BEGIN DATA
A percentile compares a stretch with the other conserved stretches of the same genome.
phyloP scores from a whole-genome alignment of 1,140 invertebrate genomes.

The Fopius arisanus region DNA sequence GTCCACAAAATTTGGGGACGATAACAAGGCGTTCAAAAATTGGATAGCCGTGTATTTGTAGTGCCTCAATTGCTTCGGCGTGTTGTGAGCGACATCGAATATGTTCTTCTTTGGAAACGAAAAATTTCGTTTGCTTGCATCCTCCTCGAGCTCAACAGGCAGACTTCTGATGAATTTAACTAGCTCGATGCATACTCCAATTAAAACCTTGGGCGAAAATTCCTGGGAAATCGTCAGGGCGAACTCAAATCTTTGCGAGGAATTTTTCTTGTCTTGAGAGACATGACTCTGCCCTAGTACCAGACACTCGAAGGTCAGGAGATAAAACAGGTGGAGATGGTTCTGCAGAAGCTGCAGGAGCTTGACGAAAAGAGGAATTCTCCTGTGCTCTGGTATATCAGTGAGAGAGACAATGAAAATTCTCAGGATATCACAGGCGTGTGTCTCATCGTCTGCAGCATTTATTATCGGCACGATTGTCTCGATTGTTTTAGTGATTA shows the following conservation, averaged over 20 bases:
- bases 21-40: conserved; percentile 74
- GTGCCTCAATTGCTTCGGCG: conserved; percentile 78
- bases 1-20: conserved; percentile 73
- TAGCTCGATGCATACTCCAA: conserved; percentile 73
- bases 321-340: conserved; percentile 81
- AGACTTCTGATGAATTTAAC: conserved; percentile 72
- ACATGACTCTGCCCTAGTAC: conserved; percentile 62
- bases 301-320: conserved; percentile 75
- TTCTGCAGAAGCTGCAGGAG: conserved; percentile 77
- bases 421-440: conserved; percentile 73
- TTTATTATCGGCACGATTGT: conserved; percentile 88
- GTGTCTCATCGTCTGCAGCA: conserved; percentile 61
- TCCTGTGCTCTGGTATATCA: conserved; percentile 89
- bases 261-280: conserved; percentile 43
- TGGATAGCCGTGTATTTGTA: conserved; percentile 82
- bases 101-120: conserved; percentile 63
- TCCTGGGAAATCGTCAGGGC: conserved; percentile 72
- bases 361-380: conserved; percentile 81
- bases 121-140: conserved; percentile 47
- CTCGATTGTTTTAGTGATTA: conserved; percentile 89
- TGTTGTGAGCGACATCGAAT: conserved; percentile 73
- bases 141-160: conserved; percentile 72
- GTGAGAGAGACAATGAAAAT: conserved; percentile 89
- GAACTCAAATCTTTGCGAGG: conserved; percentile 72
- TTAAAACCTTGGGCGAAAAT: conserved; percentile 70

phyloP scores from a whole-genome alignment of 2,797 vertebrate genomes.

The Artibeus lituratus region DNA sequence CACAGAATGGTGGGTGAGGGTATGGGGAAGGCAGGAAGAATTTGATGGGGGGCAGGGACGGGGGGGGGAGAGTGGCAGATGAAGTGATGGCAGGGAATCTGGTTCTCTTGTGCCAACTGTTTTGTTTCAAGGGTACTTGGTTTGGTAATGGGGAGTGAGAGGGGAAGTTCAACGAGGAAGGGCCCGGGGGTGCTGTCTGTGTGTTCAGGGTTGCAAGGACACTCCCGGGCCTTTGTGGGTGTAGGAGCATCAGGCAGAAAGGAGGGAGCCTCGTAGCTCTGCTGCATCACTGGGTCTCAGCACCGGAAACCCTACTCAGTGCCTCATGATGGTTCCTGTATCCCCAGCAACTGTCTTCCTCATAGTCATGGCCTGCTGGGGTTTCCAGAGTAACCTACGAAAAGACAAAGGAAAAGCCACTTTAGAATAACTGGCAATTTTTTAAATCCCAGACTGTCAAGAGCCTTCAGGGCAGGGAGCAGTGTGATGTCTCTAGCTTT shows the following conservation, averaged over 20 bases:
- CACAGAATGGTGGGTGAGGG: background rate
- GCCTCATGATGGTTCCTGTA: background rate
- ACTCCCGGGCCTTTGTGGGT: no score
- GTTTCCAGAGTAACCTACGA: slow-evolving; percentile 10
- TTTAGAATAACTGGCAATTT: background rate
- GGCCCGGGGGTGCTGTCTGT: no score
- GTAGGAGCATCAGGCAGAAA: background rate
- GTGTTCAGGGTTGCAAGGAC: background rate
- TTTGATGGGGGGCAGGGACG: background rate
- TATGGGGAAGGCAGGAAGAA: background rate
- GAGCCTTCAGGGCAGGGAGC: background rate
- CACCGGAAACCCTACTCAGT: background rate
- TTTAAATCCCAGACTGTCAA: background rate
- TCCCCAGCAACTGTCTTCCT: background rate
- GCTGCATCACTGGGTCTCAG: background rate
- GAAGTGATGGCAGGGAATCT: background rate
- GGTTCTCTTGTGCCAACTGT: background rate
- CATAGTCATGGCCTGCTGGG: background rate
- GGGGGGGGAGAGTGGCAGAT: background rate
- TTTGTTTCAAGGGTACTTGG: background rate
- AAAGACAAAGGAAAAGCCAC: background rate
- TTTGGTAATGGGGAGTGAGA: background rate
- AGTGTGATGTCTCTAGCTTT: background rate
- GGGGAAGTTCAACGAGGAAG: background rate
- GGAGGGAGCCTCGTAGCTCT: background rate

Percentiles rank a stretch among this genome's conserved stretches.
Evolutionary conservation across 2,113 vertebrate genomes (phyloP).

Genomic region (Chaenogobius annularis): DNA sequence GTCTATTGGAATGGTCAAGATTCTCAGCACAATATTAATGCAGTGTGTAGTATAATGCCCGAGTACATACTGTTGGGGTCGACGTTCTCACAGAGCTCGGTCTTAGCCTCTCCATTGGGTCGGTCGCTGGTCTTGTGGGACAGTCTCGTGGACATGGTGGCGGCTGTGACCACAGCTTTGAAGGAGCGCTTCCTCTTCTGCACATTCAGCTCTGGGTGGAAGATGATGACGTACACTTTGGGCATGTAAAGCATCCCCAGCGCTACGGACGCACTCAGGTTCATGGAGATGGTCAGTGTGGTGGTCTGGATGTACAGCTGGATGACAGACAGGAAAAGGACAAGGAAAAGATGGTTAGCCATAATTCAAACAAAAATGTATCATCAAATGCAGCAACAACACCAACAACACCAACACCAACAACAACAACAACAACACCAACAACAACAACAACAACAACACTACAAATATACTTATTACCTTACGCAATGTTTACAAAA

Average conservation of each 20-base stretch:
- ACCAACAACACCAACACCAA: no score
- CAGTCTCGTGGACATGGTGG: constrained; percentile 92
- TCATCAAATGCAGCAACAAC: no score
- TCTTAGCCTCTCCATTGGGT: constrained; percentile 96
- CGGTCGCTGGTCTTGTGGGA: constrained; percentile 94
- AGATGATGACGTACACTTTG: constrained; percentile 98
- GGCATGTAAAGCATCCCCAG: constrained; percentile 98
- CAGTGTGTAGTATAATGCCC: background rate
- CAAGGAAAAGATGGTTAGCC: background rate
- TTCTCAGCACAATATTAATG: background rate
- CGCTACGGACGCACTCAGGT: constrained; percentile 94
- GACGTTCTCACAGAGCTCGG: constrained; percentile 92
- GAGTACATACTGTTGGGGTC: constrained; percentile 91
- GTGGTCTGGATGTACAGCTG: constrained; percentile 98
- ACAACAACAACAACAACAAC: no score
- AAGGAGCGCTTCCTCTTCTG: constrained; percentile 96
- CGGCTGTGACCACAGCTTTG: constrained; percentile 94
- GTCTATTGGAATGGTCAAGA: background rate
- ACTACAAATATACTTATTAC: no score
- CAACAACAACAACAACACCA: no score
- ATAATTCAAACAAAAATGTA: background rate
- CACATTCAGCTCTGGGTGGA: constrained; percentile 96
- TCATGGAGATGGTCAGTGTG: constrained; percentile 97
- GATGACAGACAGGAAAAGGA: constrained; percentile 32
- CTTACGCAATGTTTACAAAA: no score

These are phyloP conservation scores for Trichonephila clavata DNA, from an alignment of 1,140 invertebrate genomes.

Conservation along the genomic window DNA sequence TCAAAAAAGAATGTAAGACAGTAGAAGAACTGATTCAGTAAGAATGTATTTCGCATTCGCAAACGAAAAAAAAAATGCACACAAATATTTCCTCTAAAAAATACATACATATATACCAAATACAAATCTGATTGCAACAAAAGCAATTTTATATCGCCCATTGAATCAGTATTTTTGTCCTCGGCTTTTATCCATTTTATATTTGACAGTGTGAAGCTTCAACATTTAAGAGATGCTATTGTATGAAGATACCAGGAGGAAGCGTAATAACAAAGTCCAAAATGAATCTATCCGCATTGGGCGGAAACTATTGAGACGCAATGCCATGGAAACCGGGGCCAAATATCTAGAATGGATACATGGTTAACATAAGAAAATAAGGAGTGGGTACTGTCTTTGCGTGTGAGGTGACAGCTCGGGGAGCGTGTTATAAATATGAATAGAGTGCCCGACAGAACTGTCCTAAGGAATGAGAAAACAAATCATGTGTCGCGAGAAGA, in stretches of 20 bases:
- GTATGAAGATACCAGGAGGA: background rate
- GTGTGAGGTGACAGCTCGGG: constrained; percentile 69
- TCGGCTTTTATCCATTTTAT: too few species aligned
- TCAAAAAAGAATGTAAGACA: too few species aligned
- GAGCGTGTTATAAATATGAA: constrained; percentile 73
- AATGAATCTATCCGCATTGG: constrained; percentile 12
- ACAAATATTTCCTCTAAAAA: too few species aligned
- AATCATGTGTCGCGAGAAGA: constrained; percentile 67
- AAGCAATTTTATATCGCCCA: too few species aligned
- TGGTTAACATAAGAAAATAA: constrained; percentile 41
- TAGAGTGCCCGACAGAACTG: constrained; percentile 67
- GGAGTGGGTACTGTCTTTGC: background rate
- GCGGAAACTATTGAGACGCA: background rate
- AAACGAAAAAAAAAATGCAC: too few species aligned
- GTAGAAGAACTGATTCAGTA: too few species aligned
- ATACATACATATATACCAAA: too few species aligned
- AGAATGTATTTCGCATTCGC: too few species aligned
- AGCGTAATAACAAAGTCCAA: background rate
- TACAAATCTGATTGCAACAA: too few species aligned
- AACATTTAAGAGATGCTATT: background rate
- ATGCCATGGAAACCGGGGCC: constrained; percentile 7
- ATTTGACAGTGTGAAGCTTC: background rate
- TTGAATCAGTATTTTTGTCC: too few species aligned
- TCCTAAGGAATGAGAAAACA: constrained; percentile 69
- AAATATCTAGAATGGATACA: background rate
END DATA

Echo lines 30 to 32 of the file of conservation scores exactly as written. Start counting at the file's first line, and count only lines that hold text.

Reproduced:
The Artibeus lituratus region DNA sequence CACAGAATGGTGGGTGAGGGTATGGGGAAGGCAGGAAGAATTTGATGGGGGGCAGGGACGGGGGGGGGAGAGTGGCAGATGAAGTGATGGCAGGGAATCTGGTTCTCTTGTGCCAACTGTTTTGTTTCAAGGGTACTTGGTTTGGTAATGGGGAGTGAGAGGGGAAGTTCAACGAGGAAGGGCCCGGGGGTGCTGTCTGTGTGTTCAGGGTTGCAAGGACACTCCCGGGCCTTTGTGGGTGTAGGAGCATCAGGCAGAAAGGAGGGAGCCTCGTAGCTCTGCTGCATCACTGGGTCTCAGCACCGGAAACCCTACTCAGTGCCTCATGATGGTTCCTGTATCCCCAGCAACTGTCTTCCTCATAGTCATGGCCTGCTGGGGTTTCCAGAGTAACCTACGAAAAGACAAAGGAAAAGCCACTTTAGAATAACTGGCAATTTTTTAAATCCCAGACTGTCAAGAGCCTTCAGGGCAGGGAGCAGTGTGATGTCTCTAGCTTT shows the following conservation, averaged over 20 bases:
- CACAGAATGGTGGGTGAGGG: background rate
- GCCTCATGATGGTTCCTGTA: background rate